Republican Marco Rubio, the Senator-elect from Florida, is being touted by conservatives as a likely 2012 candidate for the Republican presidential ticket though he has done nothing but look good, sound reasonable, and act as the next Jeb Bush proxy in the battle to control the GOP. The media scarcely touched the point, during the Senate campaign, that Big Sugar interests – the Fanjul billionaires —strongly supported Rubio against his opponent, outgoing Governor Charlie Crist.
Crist is a sunny politician who did something no Florida elected official in modern history had ever done: he defied the Fanjul billionaire sugar barons and initiated a deal to take more than 150,000 acres from sugar production in order to help restore the Everglades. The deal with US Sugar was set up without consulting the Fanjul billionaires. For this, they waged political war on behalf of their candidate, Rubio. Although Crist has been quoted in the mainstream press as pointing to the Everglades deal as the signature accomplishment of his term, he scarcely mentioned it during the campaign nor did the mainstream media pick up the thread of its importance.
2010 also saw the defeat of a citizen's initiative to amend the Florida constitution with a petition drive that began nearly seven years earlier. Florida Hometown Democracy was cobbled together from public interest land use lawyers, Lesley Blackner and Ross Burnaman, who had spent years fighting skirmish after skirmish on local zoning issues where state oversight proved simply incapable of taming the lusty impulses of land use lobbyists joined to the hip with developers and builders of tract housing and local elected officials. Add to this formula, the constant revolving door between regulators and the regulated, and it was no wonder that land speculation became the lubricant for so much mutual rubbing. Blackner and Burnaman decided to do something about it. Their incipient citizens' revolt ran straight into the grinding, political wood chipper of the Chambers of Commerce, powerful land use attorneys, and the Florida Supreme Court. By 2010, they had exhausted their donor base just getting to the state-wide ballot after years of legal challenges and delays.
The Florida Chamber of Commerce, Associated Industries, and big agribusiness contributed more than $15 million to knock off Florida Hometown Democracy. The measure, that would have given citizens the vote to change local comprehensive development plans, will never come again. An entire generation of activists was burnt to a crisp by the intiative. To the extent that civic energy exists now, it is in the form of the Tea Party that is against government interference in free markets without understanding that the manipulation of free markets is exactly what its funders do.
Florida's new governor, Rick Scott, comes to office with no direct experience of government except for the action of federal prosecutors who targeted the health insurance company he founded, levying the largest civil fine in US history. Without experience, he has relied primarily on Jeb Bush disciples to form his administration and agenda. That agenda, it was revealed recently, includes folding the environmental mandates of state government, as expressed through individual agencies, into a super-agency in which the dominant character is expressed by the Department of Transportation: the leviathan that environmentalists and growth management advocates—like those who mounted Florida Hometown Democracy—have battled for decades.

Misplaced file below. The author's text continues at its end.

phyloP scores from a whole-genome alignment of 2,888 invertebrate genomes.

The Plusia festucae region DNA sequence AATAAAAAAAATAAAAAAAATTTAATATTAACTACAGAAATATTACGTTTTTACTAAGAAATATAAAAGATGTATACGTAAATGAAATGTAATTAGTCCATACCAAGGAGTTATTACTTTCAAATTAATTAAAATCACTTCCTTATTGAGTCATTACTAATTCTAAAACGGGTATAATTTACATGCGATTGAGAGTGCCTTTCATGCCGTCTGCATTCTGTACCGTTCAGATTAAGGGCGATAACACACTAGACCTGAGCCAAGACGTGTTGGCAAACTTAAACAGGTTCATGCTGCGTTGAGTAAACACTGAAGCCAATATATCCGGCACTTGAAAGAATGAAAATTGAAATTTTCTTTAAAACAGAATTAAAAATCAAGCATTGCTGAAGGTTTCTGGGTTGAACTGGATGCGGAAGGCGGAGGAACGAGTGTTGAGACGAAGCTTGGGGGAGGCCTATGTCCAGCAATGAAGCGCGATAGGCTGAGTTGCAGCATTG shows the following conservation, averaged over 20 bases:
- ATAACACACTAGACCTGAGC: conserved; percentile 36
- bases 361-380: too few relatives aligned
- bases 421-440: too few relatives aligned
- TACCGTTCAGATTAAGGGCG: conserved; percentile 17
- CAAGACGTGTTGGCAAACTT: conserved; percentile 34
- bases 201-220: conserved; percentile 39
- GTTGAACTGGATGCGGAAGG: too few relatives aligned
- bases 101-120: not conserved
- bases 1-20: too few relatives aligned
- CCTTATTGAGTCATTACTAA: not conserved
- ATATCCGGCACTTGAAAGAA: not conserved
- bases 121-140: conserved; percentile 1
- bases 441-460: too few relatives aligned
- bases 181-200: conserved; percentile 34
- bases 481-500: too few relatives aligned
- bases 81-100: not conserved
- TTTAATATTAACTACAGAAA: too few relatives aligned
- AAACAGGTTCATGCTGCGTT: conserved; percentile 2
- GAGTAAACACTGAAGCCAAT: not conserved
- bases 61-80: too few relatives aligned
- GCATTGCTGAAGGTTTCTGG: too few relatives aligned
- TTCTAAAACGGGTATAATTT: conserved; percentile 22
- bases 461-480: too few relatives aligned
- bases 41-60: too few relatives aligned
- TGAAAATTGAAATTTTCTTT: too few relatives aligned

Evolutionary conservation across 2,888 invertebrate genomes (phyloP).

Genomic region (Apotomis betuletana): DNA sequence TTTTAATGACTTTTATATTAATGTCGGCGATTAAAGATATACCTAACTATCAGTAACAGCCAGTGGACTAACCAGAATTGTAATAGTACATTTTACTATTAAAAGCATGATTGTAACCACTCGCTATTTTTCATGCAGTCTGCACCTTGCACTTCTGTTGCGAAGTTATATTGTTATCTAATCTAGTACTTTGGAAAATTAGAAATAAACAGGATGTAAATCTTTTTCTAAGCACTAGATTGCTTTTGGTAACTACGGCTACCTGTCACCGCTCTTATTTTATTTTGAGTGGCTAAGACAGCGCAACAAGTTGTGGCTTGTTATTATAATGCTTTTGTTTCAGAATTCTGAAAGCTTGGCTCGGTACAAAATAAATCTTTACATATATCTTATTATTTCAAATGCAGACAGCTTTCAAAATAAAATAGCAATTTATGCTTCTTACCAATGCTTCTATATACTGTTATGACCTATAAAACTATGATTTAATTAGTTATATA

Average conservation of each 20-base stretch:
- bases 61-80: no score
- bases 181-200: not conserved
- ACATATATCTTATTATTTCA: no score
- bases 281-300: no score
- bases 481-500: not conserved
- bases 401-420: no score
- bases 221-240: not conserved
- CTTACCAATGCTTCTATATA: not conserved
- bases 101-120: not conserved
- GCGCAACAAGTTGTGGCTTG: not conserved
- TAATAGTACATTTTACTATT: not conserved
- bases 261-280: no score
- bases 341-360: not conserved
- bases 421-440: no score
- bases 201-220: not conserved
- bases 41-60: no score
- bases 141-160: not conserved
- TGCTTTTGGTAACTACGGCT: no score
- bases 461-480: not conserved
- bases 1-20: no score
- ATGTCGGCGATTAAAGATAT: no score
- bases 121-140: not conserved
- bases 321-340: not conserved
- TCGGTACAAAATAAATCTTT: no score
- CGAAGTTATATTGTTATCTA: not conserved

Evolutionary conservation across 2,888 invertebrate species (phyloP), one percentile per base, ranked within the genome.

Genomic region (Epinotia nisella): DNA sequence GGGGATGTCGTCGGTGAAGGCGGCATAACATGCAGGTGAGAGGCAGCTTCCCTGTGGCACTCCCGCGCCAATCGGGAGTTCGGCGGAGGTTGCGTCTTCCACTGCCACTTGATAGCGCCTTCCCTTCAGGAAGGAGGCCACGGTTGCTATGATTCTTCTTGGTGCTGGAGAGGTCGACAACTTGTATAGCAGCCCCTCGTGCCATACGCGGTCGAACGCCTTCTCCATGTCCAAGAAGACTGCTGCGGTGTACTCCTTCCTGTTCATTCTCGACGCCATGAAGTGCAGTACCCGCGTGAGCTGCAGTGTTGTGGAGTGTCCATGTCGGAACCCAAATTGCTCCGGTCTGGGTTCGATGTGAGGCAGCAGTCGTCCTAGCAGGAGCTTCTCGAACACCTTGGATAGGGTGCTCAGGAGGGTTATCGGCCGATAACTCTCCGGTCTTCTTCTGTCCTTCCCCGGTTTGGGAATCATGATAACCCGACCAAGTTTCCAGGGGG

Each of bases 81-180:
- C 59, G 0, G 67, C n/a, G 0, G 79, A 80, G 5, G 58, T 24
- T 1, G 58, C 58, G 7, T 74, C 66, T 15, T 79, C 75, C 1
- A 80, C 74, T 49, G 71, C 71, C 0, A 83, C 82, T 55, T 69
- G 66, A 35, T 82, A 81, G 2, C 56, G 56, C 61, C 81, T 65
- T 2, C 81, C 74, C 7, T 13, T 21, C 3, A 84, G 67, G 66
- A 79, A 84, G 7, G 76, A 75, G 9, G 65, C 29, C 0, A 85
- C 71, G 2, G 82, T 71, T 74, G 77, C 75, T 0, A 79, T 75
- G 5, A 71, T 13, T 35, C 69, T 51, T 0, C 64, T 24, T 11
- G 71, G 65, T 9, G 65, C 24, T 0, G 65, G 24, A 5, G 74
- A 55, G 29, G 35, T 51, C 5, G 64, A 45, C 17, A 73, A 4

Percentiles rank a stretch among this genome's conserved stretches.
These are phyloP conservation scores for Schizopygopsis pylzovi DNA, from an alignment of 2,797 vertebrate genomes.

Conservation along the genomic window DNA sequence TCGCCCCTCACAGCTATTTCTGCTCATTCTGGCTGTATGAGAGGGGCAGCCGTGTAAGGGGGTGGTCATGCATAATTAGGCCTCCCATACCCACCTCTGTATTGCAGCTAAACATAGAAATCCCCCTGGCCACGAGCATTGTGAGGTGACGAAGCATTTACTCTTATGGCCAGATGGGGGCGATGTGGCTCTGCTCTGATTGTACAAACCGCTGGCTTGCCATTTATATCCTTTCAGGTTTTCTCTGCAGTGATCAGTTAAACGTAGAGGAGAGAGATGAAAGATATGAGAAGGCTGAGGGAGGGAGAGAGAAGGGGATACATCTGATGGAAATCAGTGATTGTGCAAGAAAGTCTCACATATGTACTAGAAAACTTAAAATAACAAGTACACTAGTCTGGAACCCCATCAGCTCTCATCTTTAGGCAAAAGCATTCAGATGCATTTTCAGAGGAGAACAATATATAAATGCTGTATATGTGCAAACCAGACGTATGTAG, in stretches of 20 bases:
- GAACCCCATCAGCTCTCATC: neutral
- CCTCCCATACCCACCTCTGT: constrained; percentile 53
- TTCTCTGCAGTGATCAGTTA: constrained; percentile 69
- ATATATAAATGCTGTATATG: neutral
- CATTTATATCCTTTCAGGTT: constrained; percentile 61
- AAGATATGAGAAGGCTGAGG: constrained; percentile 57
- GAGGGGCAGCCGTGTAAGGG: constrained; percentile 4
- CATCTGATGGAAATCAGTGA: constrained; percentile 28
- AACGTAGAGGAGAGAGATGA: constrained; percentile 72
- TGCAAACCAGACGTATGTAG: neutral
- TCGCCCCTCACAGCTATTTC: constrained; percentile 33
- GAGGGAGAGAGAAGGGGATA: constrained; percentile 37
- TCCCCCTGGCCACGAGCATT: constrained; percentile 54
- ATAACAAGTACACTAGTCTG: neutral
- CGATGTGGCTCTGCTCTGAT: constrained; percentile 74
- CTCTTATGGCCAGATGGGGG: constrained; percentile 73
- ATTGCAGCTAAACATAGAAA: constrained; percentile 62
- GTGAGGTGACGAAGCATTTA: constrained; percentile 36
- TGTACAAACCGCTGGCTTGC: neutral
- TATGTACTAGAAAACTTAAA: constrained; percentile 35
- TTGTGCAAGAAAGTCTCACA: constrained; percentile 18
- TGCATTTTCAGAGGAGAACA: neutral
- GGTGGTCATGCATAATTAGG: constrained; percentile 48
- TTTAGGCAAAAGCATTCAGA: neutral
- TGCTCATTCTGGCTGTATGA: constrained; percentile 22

Environmentalists in Florida cannot draw any conclusion except that the collapsed economy—littered with foreclosures and ghost suburbs—is like a shipwreck on the coral reef. Those responsible for sailing the ship then are scavenging its remains, now. The public discourse is so low, the state legislature so dominated by the tightened noose of business and polluters, that dragging wetlands and bays and estuaries and the Everglades into the morass of unabsorbed costs left by homebuilders, land surveyors, title companies, land preparation and land speculation, lobbyists, water engineers, sewerage contractors, mortgage brokers seems at the end of 2010 to be purposeful: the whole kit and kaboodle was a wealth transfer machine unparalleled in US history leaving behind an impoverished landscape dependent on jobs tied to more impoverishment.
Today, the financial system is filled to the rafters with zombie banks and executives who took down billions for speed and efficiency in execution while staying afloat thanks to the generosity, or panic, of the Federal Reserve. Here, from the bottom of the ladder—municipal and county government—to the top, accountability is a mirage. In 2010 the Miami-Dade police department looted millions from the environmental crimes fund to buy personal computers, SUV's, and other accoutrements. It now claims no responsibility to replenish the fund. No one was fined. No one was fired.
I was wrong. Where I hoped for fresh air, for democracy, for government to abjure the kidnappers of the public interest, what came in its stead was a ratcheting down by the same special interests who caused the Fall. Without manufacturing much of anything except military defense equipment and aircraft, the United States is a Potemkin economy, with sober men of Congress and state legislatures who might as well be in velvet smoking jackets puffing on cheroots, only their stove pipe hats visible as they move back and forth, guarding the empire from behind the rampart walls.
On a brighter note, the U.S. EPA is rousing from its decadal slumber. The bad years of Clinton and Bush have been cast aside, more or less, by President Obama's determination that science and facts must guide regulations and not ideology. But the American public is largely unaware that the business interests who funded political campaigns returning control of the House to the GOP have a greater stake in throttling the EPA than they did in either health care or tax reform. They can afford health care and they can afford paying more taxes. What they can't afford is government limiting their profits by environmental regulation. The battle lines have been drawn, presaging that Florida's example of legislative attempts to kill off environmental protections in order to rebuild the economy will extend to federal regulatory authority, too. President Obama will need to draw bright lines for the American people in 2011, because the other bright lines are being drawn by an even more hostile force to the environment than the split Congress: the US Supreme Court.